By Quentin Fottrell
The recent data breach at marketing company Epsilon, where a rogue third party accessed customer email addresses, made consumers painfully aware that their personal details may be vulnerable to attack by cyber criminals. In the wake of that incident, Verizon’s 2011 Data Breach Investigation Report, which was carried out with the U.S. Secret Service, might come as some relief. The bad news: the number of data breaches soared last year. The good news: the number of actual records compromised plummeted.
Confused? Still worried? Think of it this way: a data breach is the online equivalent to someone breaking into your house. A record being compromised is when that burglar actually manages to steal something, in this case social security numbers or credit card details. So while the amount of breaches (or break-ins) spiked to 760 last year from 141 in 2009, the amount of compromised records fell to 3.8 million last year from 144 million in 2009 and a staggering 361 million in 2008, according to the report.
Break-ins are up, but stolen information is down, thanks in part to cyber criminals losing their taste for bigger fish after a series of high-profile arrests, explains Wade Baker, director of risk intelligence at Verizon and primary author of the report. “Rather than massive breaches against large organizations like we’ve seen in the past, we saw a huge number of lighter, faster, and more surgical strikes against smaller organizations,” he says. “Since many of the criminals behind those larger thefts are in jail, this trend may represent a tactical shift toward less risky and lower-hanging fruit.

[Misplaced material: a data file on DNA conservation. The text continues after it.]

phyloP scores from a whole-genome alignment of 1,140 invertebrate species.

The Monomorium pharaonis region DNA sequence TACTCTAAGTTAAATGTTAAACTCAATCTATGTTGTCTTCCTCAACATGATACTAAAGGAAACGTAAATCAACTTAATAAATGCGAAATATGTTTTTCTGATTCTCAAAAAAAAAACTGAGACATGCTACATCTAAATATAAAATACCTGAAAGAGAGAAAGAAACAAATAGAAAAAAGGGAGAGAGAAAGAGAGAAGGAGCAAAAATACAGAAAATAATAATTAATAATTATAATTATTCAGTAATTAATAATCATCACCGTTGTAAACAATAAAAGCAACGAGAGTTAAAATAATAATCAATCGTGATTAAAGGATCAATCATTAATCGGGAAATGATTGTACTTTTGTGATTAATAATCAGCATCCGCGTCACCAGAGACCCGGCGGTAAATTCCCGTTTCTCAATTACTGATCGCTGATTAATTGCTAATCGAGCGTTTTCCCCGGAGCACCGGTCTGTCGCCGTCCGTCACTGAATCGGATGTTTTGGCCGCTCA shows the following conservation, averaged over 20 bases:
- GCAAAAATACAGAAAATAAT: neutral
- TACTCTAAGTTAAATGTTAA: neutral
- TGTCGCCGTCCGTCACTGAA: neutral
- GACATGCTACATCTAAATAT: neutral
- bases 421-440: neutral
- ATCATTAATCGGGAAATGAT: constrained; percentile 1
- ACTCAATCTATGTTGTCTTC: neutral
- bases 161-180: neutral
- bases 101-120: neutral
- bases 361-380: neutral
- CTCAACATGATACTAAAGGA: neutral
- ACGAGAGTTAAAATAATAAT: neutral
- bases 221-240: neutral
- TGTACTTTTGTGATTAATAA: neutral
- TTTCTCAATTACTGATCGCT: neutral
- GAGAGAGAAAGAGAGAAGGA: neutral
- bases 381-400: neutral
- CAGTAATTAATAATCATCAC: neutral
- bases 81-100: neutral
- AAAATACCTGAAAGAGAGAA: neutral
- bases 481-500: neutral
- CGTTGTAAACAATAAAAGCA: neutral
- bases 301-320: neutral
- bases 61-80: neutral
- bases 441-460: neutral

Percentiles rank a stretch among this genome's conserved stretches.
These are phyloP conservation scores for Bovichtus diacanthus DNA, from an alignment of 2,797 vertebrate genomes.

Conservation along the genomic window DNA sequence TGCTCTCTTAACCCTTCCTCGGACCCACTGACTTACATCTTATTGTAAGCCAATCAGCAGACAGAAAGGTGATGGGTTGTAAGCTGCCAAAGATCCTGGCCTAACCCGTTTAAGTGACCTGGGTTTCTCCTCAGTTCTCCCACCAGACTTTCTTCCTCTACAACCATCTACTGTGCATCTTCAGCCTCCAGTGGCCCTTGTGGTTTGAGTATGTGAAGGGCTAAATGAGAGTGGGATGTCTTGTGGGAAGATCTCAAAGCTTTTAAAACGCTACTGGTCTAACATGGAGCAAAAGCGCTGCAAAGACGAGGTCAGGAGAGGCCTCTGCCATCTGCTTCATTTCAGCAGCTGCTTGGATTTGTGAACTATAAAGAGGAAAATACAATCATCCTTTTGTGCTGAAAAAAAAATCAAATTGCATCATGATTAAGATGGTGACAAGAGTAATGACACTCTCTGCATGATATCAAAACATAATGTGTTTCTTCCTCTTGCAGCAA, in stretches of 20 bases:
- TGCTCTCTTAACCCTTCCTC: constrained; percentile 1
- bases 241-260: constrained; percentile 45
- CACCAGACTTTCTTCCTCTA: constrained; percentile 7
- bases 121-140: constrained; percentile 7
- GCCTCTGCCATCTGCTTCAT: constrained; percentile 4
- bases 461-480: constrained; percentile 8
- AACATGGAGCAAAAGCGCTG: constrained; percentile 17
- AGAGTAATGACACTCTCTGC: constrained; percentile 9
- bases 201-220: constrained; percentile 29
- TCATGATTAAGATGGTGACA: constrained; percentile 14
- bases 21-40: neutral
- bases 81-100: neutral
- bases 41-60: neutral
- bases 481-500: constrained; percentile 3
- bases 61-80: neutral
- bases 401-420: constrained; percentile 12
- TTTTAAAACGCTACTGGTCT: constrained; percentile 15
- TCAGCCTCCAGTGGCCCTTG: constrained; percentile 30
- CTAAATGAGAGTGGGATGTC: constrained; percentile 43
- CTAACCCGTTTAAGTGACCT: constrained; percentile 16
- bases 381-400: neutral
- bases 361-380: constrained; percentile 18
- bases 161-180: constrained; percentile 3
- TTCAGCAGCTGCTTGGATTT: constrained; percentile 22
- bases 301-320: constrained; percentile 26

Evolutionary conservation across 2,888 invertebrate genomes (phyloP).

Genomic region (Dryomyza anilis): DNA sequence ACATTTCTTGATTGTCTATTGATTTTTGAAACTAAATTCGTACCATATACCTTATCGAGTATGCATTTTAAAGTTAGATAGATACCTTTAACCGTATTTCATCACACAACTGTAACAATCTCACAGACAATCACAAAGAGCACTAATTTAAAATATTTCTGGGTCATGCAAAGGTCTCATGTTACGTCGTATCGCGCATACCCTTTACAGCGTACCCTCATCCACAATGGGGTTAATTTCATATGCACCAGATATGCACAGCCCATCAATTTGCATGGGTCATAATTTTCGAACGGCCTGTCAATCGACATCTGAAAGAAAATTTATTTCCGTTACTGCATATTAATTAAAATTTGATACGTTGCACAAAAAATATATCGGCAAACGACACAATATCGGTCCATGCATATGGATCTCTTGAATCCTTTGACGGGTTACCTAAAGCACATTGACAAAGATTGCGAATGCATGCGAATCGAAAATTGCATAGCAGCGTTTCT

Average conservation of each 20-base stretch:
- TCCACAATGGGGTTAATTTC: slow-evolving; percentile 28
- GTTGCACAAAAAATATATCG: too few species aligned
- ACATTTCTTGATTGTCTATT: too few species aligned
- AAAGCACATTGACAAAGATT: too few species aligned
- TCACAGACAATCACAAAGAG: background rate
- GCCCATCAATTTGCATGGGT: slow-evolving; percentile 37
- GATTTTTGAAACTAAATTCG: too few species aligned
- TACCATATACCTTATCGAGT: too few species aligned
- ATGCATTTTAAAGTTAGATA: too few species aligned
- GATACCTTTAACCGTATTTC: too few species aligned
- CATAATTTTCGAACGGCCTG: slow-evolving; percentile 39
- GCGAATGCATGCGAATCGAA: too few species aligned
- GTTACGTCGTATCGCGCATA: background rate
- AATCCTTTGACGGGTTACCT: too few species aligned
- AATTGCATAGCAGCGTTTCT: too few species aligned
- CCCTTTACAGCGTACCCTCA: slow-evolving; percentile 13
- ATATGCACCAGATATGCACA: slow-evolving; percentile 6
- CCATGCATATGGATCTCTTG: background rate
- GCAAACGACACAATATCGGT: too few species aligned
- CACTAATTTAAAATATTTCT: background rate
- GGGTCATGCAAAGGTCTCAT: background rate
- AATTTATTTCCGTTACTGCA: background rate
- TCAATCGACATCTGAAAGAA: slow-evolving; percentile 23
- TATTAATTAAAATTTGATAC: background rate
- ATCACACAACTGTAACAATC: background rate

The project itself may seem like an odd one for Verizon. Not many companies want the their name in the same sentence as the words “data breach,” even if it’s part of a report aimed at increasing public awareness. According to Baker: “We also hope that you will recognize it as a proof point that sensitive data can be shared anonymously, responsibly, securely, and effectively between organizations. Our field is in desperate need of more high-quality accessible data and collaborating among ourselves is the only way we’re going to get there.”
Do you feel better about sharing your personal information with your bank or cable operator now?